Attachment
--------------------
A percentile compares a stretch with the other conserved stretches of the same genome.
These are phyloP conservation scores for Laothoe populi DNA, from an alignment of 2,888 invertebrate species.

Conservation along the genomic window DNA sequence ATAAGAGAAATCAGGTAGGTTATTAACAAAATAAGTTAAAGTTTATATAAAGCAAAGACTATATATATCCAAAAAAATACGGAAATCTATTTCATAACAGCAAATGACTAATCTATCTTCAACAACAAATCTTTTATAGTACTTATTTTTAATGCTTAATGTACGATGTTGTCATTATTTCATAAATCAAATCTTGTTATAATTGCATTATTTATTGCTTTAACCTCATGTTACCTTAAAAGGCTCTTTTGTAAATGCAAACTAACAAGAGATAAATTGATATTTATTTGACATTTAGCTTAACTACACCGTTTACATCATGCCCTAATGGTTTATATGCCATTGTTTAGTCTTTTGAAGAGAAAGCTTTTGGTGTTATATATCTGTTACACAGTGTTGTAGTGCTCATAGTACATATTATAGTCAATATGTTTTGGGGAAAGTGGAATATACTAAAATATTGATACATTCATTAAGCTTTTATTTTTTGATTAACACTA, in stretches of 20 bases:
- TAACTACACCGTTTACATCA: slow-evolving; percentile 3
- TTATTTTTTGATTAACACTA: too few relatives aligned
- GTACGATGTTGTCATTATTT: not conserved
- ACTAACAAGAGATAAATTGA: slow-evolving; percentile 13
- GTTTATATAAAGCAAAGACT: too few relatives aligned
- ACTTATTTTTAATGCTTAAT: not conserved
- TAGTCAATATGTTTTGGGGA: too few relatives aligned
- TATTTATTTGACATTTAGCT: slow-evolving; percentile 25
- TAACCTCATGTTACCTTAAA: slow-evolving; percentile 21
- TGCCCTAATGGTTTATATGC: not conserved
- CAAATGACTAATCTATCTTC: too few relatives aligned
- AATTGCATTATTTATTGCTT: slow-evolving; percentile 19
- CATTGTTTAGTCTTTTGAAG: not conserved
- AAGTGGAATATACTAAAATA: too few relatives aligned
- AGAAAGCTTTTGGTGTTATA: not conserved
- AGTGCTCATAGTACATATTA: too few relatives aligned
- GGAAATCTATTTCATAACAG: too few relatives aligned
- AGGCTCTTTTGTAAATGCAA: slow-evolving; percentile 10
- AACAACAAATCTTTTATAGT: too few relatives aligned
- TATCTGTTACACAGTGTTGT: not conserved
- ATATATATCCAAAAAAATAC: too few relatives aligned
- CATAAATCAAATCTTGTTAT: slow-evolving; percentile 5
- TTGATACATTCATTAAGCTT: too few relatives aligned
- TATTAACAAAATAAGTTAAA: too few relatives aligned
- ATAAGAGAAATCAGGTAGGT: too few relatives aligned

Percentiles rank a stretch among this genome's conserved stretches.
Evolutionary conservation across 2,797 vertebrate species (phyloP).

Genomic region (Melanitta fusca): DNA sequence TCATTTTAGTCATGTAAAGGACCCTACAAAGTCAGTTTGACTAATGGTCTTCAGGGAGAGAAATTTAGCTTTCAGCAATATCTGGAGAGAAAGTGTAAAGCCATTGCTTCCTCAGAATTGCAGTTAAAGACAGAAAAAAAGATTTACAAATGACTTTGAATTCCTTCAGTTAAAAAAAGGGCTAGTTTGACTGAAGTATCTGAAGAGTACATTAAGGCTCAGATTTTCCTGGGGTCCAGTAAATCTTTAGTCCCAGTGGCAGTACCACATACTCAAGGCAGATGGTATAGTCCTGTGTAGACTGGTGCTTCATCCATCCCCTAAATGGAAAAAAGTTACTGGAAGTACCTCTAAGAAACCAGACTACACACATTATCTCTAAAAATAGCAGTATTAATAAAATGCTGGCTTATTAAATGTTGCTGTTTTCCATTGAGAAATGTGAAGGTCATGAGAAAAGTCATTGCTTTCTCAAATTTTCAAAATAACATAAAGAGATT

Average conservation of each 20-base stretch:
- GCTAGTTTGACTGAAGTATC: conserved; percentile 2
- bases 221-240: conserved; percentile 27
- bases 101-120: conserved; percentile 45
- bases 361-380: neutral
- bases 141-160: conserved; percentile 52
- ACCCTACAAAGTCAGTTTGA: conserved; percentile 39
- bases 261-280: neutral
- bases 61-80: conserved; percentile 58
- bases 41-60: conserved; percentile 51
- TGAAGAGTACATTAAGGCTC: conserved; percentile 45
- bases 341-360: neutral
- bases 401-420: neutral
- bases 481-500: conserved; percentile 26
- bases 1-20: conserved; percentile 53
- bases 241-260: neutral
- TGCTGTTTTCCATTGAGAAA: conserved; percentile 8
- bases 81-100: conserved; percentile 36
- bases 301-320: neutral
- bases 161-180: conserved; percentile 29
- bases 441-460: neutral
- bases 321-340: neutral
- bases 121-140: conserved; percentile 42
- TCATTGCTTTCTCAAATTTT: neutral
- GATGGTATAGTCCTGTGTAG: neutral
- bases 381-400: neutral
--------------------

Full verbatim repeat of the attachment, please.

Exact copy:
A percentile compares a stretch with the other conserved stretches of the same genome.
These are phyloP conservation scores for Laothoe populi DNA, from an alignment of 2,888 invertebrate species.

Conservation along the genomic window DNA sequence ATAAGAGAAATCAGGTAGGTTATTAACAAAATAAGTTAAAGTTTATATAAAGCAAAGACTATATATATCCAAAAAAATACGGAAATCTATTTCATAACAGCAAATGACTAATCTATCTTCAACAACAAATCTTTTATAGTACTTATTTTTAATGCTTAATGTACGATGTTGTCATTATTTCATAAATCAAATCTTGTTATAATTGCATTATTTATTGCTTTAACCTCATGTTACCTTAAAAGGCTCTTTTGTAAATGCAAACTAACAAGAGATAAATTGATATTTATTTGACATTTAGCTTAACTACACCGTTTACATCATGCCCTAATGGTTTATATGCCATTGTTTAGTCTTTTGAAGAGAAAGCTTTTGGTGTTATATATCTGTTACACAGTGTTGTAGTGCTCATAGTACATATTATAGTCAATATGTTTTGGGGAAAGTGGAATATACTAAAATATTGATACATTCATTAAGCTTTTATTTTTTGATTAACACTA, in stretches of 20 bases:
- TAACTACACCGTTTACATCA: slow-evolving; percentile 3
- TTATTTTTTGATTAACACTA: too few relatives aligned
- GTACGATGTTGTCATTATTT: not conserved
- ACTAACAAGAGATAAATTGA: slow-evolving; percentile 13
- GTTTATATAAAGCAAAGACT: too few relatives aligned
- ACTTATTTTTAATGCTTAAT: not conserved
- TAGTCAATATGTTTTGGGGA: too few relatives aligned
- TATTTATTTGACATTTAGCT: slow-evolving; percentile 25
- TAACCTCATGTTACCTTAAA: slow-evolving; percentile 21
- TGCCCTAATGGTTTATATGC: not conserved
- CAAATGACTAATCTATCTTC: too few relatives aligned
- AATTGCATTATTTATTGCTT: slow-evolving; percentile 19
- CATTGTTTAGTCTTTTGAAG: not conserved
- AAGTGGAATATACTAAAATA: too few relatives aligned
- AGAAAGCTTTTGGTGTTATA: not conserved
- AGTGCTCATAGTACATATTA: too few relatives aligned
- GGAAATCTATTTCATAACAG: too few relatives aligned
- AGGCTCTTTTGTAAATGCAA: slow-evolving; percentile 10
- AACAACAAATCTTTTATAGT: too few relatives aligned
- TATCTGTTACACAGTGTTGT: not conserved
- ATATATATCCAAAAAAATAC: too few relatives aligned
- CATAAATCAAATCTTGTTAT: slow-evolving; percentile 5
- TTGATACATTCATTAAGCTT: too few relatives aligned
- TATTAACAAAATAAGTTAAA: too few relatives aligned
- ATAAGAGAAATCAGGTAGGT: too few relatives aligned

Percentiles rank a stretch among this genome's conserved stretches.
Evolutionary conservation across 2,797 vertebrate species (phyloP).

Genomic region (Melanitta fusca): DNA sequence TCATTTTAGTCATGTAAAGGACCCTACAAAGTCAGTTTGACTAATGGTCTTCAGGGAGAGAAATTTAGCTTTCAGCAATATCTGGAGAGAAAGTGTAAAGCCATTGCTTCCTCAGAATTGCAGTTAAAGACAGAAAAAAAGATTTACAAATGACTTTGAATTCCTTCAGTTAAAAAAAGGGCTAGTTTGACTGAAGTATCTGAAGAGTACATTAAGGCTCAGATTTTCCTGGGGTCCAGTAAATCTTTAGTCCCAGTGGCAGTACCACATACTCAAGGCAGATGGTATAGTCCTGTGTAGACTGGTGCTTCATCCATCCCCTAAATGGAAAAAAGTTACTGGAAGTACCTCTAAGAAACCAGACTACACACATTATCTCTAAAAATAGCAGTATTAATAAAATGCTGGCTTATTAAATGTTGCTGTTTTCCATTGAGAAATGTGAAGGTCATGAGAAAAGTCATTGCTTTCTCAAATTTTCAAAATAACATAAAGAGATT

Average conservation of each 20-base stretch:
- GCTAGTTTGACTGAAGTATC: conserved; percentile 2
- bases 221-240: conserved; percentile 27
- bases 101-120: conserved; percentile 45
- bases 361-380: neutral
- bases 141-160: conserved; percentile 52
- ACCCTACAAAGTCAGTTTGA: conserved; percentile 39
- bases 261-280: neutral
- bases 61-80: conserved; percentile 58
- bases 41-60: conserved; percentile 51
- TGAAGAGTACATTAAGGCTC: conserved; percentile 45
- bases 341-360: neutral
- bases 401-420: neutral
- bases 481-500: conserved; percentile 26
- bases 1-20: conserved; percentile 53
- bases 241-260: neutral
- TGCTGTTTTCCATTGAGAAA: conserved; percentile 8
- bases 81-100: conserved; percentile 36
- bases 301-320: neutral
- bases 161-180: conserved; percentile 29
- bases 441-460: neutral
- bases 321-340: neutral
- bases 121-140: conserved; percentile 42
- TCATTGCTTTCTCAAATTTT: neutral
- GATGGTATAGTCCTGTGTAG: neutral
- bases 381-400: neutral